Banks should consider the following measures when setting interest cover ratios or assessing affordability in new facility agreements, especially for larger corporate borrowers.

  • Carry-forward of loss relief is to be restricted for all companies on an ongoing basis. This will restrict set off of carried forward losses to 50% of profits in an accounting period (after application of in-year losses).  This rule will apply to company profits over £5m p.a. and will come in force from April 2017.
  • Interest deductibility against corporate profits is also to be limited by a 30% EBITDA ratio.  Excess interest will not be tax deductible for the company.  This rule will apply to interest expenses over £2m and will come into force from April 2017.
  • Set against these measures is the continuing reduction in rates of corporation tax, to 17% by 2020.  
  • Loan affordability for smaller businesses trading from physical premises will be enhanced as they are taken out of paying business rates (or pay a lower rate), for many small businesses business rates being the single largest tax cost of operation.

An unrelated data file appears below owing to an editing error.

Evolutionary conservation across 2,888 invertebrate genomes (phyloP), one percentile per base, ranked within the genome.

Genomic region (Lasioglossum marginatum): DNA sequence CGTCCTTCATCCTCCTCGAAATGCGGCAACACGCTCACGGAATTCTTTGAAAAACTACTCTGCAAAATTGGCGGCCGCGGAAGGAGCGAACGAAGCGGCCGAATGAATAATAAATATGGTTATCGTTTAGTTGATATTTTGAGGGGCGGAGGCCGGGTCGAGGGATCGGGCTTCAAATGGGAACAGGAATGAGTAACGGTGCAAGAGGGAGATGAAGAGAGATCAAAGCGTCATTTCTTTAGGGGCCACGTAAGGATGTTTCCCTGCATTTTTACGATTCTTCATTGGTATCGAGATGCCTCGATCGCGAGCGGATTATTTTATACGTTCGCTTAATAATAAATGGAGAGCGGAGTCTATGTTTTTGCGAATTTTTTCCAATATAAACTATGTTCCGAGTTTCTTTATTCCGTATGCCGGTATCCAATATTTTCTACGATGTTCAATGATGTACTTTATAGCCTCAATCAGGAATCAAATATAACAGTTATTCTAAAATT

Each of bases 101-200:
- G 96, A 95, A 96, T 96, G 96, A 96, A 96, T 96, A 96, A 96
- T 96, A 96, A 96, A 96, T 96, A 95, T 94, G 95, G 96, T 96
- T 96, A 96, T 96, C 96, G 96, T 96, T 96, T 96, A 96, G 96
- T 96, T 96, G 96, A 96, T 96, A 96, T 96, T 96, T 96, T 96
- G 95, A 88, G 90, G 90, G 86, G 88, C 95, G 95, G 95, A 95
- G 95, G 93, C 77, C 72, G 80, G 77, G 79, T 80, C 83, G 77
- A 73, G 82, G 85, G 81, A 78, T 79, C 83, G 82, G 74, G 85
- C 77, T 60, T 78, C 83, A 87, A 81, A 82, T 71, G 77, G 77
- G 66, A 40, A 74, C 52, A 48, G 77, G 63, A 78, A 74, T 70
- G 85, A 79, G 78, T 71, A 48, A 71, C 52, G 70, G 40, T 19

Corporation tax reforms - banks

For banks with pre-2015 losses, such losses can only be used against 25% of the taxable profits.  This rule will come into force from 1 April 2016.

In other words, for banking groups profitable since 2015, at least 75% of profits will be charged to corporation tax at 20% and to bank corporation tax surcharge at 8%, even where historical losses exceed current profits.  Worked example for a bank or building society:

Click here to view table.

As already announced, withholding tax at source is abolished from April 2016 on bank and building society interest payments to savers. This is being extended from April 2017 to cover all interest paid via P2P operators and collective investment vehicles. This brings these operators into line with banks and building societies.

Apprenticeship Levy

Large employers, banks and building societies will face a charge of 0.5% on the paybill from 2017. Our discussions with large corporate clients to date indicates that while many have large existing expenditures on internal and external training which could potentially be ‘matched’ with the apprenticeship levy funds, the necessary steps to put businesses in a position to claim such funds have not yet been undertaken.